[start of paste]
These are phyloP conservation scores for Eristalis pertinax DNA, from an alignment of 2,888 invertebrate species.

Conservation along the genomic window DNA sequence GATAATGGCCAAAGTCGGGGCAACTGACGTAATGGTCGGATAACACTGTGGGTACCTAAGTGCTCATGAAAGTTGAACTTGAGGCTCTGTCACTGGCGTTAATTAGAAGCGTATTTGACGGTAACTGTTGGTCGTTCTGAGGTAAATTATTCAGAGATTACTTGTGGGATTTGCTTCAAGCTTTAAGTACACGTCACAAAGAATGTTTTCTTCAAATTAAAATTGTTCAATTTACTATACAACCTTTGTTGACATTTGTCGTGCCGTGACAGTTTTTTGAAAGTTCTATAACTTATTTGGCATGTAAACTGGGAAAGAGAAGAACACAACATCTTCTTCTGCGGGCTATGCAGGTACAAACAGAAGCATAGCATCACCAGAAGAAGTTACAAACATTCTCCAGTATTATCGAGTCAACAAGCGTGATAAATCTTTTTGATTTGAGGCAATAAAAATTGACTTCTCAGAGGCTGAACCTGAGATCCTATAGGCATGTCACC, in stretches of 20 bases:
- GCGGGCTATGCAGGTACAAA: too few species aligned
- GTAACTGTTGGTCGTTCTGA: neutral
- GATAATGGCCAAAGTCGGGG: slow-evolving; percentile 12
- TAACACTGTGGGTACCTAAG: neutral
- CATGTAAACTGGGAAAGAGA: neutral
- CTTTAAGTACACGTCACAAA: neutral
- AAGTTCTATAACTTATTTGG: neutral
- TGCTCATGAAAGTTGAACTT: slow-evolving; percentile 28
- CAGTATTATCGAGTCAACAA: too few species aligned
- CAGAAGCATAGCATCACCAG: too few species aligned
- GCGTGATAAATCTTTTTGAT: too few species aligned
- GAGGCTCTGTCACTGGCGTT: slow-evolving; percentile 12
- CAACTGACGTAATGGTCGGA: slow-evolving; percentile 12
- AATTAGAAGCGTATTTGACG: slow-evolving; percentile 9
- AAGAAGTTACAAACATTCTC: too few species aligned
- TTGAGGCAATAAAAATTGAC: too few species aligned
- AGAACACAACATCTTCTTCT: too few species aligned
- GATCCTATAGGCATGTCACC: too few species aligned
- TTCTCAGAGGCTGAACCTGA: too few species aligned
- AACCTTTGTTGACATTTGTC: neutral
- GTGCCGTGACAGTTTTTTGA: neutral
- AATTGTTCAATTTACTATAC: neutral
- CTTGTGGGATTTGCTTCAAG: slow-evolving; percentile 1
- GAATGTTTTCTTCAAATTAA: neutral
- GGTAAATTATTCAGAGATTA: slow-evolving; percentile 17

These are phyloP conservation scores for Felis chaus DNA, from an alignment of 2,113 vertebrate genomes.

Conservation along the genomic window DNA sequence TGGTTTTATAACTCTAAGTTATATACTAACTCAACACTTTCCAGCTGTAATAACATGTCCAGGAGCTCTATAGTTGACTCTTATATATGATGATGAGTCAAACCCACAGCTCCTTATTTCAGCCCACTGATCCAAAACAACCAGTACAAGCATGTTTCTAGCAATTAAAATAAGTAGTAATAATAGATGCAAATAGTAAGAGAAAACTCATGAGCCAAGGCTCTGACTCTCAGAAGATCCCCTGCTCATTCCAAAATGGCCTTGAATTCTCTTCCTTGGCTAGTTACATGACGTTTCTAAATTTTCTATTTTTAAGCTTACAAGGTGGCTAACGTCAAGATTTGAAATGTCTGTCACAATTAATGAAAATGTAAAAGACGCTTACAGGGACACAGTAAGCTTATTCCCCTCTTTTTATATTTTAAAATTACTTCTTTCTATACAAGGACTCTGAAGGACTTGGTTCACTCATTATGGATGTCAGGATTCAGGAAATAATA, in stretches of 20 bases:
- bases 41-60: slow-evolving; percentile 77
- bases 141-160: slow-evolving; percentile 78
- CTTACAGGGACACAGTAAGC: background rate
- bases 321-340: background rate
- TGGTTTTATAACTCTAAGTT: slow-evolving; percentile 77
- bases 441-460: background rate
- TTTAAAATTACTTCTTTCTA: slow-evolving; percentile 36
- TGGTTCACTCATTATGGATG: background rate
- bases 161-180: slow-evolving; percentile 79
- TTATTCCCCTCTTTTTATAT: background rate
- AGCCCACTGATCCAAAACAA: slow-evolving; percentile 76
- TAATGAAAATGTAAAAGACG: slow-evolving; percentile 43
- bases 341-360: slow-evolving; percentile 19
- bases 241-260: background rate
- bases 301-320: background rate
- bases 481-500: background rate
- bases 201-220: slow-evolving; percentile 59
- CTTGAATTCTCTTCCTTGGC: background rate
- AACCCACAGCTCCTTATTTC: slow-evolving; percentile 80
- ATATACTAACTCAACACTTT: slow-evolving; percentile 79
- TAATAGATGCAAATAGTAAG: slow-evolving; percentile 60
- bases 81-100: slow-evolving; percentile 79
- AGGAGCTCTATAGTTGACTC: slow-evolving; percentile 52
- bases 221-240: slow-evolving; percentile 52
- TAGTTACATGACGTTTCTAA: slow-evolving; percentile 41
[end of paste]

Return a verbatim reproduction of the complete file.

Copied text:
These are phyloP conservation scores for Eristalis pertinax DNA, from an alignment of 2,888 invertebrate species.

Conservation along the genomic window DNA sequence GATAATGGCCAAAGTCGGGGCAACTGACGTAATGGTCGGATAACACTGTGGGTACCTAAGTGCTCATGAAAGTTGAACTTGAGGCTCTGTCACTGGCGTTAATTAGAAGCGTATTTGACGGTAACTGTTGGTCGTTCTGAGGTAAATTATTCAGAGATTACTTGTGGGATTTGCTTCAAGCTTTAAGTACACGTCACAAAGAATGTTTTCTTCAAATTAAAATTGTTCAATTTACTATACAACCTTTGTTGACATTTGTCGTGCCGTGACAGTTTTTTGAAAGTTCTATAACTTATTTGGCATGTAAACTGGGAAAGAGAAGAACACAACATCTTCTTCTGCGGGCTATGCAGGTACAAACAGAAGCATAGCATCACCAGAAGAAGTTACAAACATTCTCCAGTATTATCGAGTCAACAAGCGTGATAAATCTTTTTGATTTGAGGCAATAAAAATTGACTTCTCAGAGGCTGAACCTGAGATCCTATAGGCATGTCACC, in stretches of 20 bases:
- GCGGGCTATGCAGGTACAAA: too few species aligned
- GTAACTGTTGGTCGTTCTGA: neutral
- GATAATGGCCAAAGTCGGGG: slow-evolving; percentile 12
- TAACACTGTGGGTACCTAAG: neutral
- CATGTAAACTGGGAAAGAGA: neutral
- CTTTAAGTACACGTCACAAA: neutral
- AAGTTCTATAACTTATTTGG: neutral
- TGCTCATGAAAGTTGAACTT: slow-evolving; percentile 28
- CAGTATTATCGAGTCAACAA: too few species aligned
- CAGAAGCATAGCATCACCAG: too few species aligned
- GCGTGATAAATCTTTTTGAT: too few species aligned
- GAGGCTCTGTCACTGGCGTT: slow-evolving; percentile 12
- CAACTGACGTAATGGTCGGA: slow-evolving; percentile 12
- AATTAGAAGCGTATTTGACG: slow-evolving; percentile 9
- AAGAAGTTACAAACATTCTC: too few species aligned
- TTGAGGCAATAAAAATTGAC: too few species aligned
- AGAACACAACATCTTCTTCT: too few species aligned
- GATCCTATAGGCATGTCACC: too few species aligned
- TTCTCAGAGGCTGAACCTGA: too few species aligned
- AACCTTTGTTGACATTTGTC: neutral
- GTGCCGTGACAGTTTTTTGA: neutral
- AATTGTTCAATTTACTATAC: neutral
- CTTGTGGGATTTGCTTCAAG: slow-evolving; percentile 1
- GAATGTTTTCTTCAAATTAA: neutral
- GGTAAATTATTCAGAGATTA: slow-evolving; percentile 17

These are phyloP conservation scores for Felis chaus DNA, from an alignment of 2,113 vertebrate genomes.

Conservation along the genomic window DNA sequence TGGTTTTATAACTCTAAGTTATATACTAACTCAACACTTTCCAGCTGTAATAACATGTCCAGGAGCTCTATAGTTGACTCTTATATATGATGATGAGTCAAACCCACAGCTCCTTATTTCAGCCCACTGATCCAAAACAACCAGTACAAGCATGTTTCTAGCAATTAAAATAAGTAGTAATAATAGATGCAAATAGTAAGAGAAAACTCATGAGCCAAGGCTCTGACTCTCAGAAGATCCCCTGCTCATTCCAAAATGGCCTTGAATTCTCTTCCTTGGCTAGTTACATGACGTTTCTAAATTTTCTATTTTTAAGCTTACAAGGTGGCTAACGTCAAGATTTGAAATGTCTGTCACAATTAATGAAAATGTAAAAGACGCTTACAGGGACACAGTAAGCTTATTCCCCTCTTTTTATATTTTAAAATTACTTCTTTCTATACAAGGACTCTGAAGGACTTGGTTCACTCATTATGGATGTCAGGATTCAGGAAATAATA, in stretches of 20 bases:
- bases 41-60: slow-evolving; percentile 77
- bases 141-160: slow-evolving; percentile 78
- CTTACAGGGACACAGTAAGC: background rate
- bases 321-340: background rate
- TGGTTTTATAACTCTAAGTT: slow-evolving; percentile 77
- bases 441-460: background rate
- TTTAAAATTACTTCTTTCTA: slow-evolving; percentile 36
- TGGTTCACTCATTATGGATG: background rate
- bases 161-180: slow-evolving; percentile 79
- TTATTCCCCTCTTTTTATAT: background rate
- AGCCCACTGATCCAAAACAA: slow-evolving; percentile 76
- TAATGAAAATGTAAAAGACG: slow-evolving; percentile 43
- bases 341-360: slow-evolving; percentile 19
- bases 241-260: background rate
- bases 301-320: background rate
- bases 481-500: background rate
- bases 201-220: slow-evolving; percentile 59
- CTTGAATTCTCTTCCTTGGC: background rate
- AACCCACAGCTCCTTATTTC: slow-evolving; percentile 80
- ATATACTAACTCAACACTTT: slow-evolving; percentile 79
- TAATAGATGCAAATAGTAAG: slow-evolving; percentile 60
- bases 81-100: slow-evolving; percentile 79
- AGGAGCTCTATAGTTGACTC: slow-evolving; percentile 52
- bases 221-240: slow-evolving; percentile 52
- TAGTTACATGACGTTTCTAA: slow-evolving; percentile 41